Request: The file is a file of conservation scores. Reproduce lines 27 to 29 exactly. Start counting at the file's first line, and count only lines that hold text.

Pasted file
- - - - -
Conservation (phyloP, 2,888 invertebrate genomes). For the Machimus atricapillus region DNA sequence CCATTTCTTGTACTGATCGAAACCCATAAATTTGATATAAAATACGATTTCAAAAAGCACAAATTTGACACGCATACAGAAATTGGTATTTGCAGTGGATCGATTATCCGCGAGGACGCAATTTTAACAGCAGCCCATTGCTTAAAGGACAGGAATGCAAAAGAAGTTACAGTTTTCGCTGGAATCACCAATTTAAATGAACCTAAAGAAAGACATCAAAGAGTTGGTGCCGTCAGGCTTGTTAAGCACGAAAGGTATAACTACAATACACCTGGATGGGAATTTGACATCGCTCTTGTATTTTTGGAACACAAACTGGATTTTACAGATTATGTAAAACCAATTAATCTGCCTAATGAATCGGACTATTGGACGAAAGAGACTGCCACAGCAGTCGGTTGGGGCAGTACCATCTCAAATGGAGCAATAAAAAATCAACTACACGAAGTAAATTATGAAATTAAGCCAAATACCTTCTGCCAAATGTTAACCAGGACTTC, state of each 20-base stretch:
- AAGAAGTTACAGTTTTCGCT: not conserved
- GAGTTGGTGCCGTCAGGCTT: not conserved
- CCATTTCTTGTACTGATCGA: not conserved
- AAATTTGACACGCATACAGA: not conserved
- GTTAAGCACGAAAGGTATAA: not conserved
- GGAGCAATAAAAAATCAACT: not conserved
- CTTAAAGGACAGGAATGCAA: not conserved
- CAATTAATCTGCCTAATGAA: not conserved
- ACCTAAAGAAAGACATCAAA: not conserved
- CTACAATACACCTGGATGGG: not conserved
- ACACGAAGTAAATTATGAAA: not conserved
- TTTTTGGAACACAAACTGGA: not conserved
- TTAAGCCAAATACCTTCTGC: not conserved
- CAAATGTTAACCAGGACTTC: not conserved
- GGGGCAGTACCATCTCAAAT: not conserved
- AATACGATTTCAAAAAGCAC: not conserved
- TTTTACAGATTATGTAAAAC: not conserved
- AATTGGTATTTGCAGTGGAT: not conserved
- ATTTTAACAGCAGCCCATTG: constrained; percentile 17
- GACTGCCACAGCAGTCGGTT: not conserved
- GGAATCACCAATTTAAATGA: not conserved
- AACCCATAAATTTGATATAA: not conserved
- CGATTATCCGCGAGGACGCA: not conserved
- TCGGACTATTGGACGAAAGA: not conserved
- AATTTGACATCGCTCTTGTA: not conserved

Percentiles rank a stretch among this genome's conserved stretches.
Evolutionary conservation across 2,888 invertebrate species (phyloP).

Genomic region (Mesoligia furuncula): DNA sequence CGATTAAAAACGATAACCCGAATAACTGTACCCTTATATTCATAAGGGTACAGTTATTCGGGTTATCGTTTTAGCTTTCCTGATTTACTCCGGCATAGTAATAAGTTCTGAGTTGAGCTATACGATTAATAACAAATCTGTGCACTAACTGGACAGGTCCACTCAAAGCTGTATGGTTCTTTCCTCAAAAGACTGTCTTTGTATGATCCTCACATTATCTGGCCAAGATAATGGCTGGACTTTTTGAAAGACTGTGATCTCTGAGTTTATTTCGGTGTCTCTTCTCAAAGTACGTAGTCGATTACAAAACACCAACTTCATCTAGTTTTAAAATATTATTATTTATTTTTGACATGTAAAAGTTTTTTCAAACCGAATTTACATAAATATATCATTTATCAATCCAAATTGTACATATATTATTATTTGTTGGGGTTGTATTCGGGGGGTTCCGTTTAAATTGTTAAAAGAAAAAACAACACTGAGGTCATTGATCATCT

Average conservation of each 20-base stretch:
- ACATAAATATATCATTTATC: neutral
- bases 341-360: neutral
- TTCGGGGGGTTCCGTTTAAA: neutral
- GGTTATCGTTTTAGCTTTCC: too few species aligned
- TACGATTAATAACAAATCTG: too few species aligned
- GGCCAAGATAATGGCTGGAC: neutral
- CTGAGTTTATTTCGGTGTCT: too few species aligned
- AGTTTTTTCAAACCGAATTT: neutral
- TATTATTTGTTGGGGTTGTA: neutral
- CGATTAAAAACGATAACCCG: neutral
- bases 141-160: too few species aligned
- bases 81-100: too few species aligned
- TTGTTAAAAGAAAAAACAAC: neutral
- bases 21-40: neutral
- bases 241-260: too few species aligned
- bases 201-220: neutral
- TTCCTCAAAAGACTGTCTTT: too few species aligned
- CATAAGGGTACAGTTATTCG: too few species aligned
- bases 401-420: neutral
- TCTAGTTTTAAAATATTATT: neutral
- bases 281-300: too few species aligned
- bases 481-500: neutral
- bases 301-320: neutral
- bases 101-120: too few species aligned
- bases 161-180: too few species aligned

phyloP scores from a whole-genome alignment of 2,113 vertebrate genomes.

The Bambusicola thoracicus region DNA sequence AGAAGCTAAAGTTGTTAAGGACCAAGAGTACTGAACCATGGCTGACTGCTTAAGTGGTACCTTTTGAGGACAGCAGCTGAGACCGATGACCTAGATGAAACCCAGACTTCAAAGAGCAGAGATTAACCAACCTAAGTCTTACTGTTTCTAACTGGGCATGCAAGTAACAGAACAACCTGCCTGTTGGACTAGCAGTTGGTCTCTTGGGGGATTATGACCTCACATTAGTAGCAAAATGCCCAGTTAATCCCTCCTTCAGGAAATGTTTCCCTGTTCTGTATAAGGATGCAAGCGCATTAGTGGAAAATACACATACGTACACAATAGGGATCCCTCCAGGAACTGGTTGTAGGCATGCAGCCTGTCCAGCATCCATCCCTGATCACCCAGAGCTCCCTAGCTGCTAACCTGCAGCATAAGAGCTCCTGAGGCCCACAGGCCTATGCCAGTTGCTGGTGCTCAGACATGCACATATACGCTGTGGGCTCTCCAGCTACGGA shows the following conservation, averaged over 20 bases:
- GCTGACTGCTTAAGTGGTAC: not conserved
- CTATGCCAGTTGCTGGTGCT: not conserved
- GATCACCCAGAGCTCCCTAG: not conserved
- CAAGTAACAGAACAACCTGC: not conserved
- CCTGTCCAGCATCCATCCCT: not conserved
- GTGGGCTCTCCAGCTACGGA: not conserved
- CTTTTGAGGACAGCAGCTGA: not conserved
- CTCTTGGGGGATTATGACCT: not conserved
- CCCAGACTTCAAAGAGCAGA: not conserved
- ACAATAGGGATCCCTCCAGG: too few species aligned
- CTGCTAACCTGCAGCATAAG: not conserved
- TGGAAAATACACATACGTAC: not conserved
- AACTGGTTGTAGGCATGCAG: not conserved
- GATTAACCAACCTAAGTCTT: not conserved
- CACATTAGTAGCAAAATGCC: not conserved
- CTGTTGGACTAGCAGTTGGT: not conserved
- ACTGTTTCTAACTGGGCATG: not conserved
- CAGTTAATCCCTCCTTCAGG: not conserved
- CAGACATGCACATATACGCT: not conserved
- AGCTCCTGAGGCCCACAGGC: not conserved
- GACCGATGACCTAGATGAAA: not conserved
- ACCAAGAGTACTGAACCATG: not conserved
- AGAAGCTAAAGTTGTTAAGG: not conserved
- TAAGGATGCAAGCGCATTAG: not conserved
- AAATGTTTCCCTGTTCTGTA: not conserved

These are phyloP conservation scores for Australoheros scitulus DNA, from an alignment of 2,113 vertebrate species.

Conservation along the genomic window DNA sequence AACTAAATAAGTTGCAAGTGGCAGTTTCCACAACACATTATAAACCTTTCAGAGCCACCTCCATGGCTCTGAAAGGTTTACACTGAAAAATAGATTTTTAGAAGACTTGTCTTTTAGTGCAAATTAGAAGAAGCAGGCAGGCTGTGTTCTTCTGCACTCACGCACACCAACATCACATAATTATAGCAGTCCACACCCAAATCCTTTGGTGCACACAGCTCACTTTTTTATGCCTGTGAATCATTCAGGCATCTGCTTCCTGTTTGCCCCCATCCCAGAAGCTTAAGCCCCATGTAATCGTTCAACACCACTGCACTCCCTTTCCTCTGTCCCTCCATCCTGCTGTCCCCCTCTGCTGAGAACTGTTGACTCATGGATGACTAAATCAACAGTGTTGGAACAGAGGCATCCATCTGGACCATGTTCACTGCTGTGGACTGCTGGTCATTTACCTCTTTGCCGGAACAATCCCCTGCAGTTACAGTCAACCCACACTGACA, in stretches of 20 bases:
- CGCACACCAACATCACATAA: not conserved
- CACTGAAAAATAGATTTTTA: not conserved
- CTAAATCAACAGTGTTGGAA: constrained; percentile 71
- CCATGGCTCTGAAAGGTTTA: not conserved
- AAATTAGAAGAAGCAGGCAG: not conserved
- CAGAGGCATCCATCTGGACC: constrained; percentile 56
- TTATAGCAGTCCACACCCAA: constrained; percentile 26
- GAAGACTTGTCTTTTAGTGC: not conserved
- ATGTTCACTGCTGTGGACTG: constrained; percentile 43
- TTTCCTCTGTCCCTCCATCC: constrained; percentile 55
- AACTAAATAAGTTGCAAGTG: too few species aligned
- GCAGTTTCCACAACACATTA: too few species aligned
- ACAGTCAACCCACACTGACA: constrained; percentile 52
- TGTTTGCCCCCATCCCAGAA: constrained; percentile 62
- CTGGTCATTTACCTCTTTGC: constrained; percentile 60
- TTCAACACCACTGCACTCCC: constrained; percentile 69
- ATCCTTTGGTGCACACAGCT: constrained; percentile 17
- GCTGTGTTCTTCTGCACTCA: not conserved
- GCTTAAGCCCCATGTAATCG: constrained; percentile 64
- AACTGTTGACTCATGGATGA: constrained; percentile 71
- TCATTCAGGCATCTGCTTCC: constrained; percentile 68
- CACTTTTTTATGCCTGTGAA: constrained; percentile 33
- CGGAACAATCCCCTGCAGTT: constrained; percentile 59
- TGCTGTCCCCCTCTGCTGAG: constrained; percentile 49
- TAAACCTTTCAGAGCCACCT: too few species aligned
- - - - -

Percentiles rank a stretch among this genome's conserved stretches.
Evolutionary conservation across 2,888 invertebrate species (phyloP).

Genomic region (Mesoligia furuncula): DNA sequence CGATTAAAAACGATAACCCGAATAACTGTACCCTTATATTCATAAGGGTACAGTTATTCGGGTTATCGTTTTAGCTTTCCTGATTTACTCCGGCATAGTAATAAGTTCTGAGTTGAGCTATACGATTAATAACAAATCTGTGCACTAACTGGACAGGTCCACTCAAAGCTGTATGGTTCTTTCCTCAAAAGACTGTCTTTGTATGATCCTCACATTATCTGGCCAAGATAATGGCTGGACTTTTTGAAAGACTGTGATCTCTGAGTTTATTTCGGTGTCTCTTCTCAAAGTACGTAGTCGATTACAAAACACCAACTTCATCTAGTTTTAAAATATTATTATTTATTTTTGACATGTAAAAGTTTTTTCAAACCGAATTTACATAAATATATCATTTATCAATCCAAATTGTACATATATTATTATTTGTTGGGGTTGTATTCGGGGGGTTCCGTTTAAATTGTTAAAAGAAAAAACAACACTGAGGTCATTGATCATCT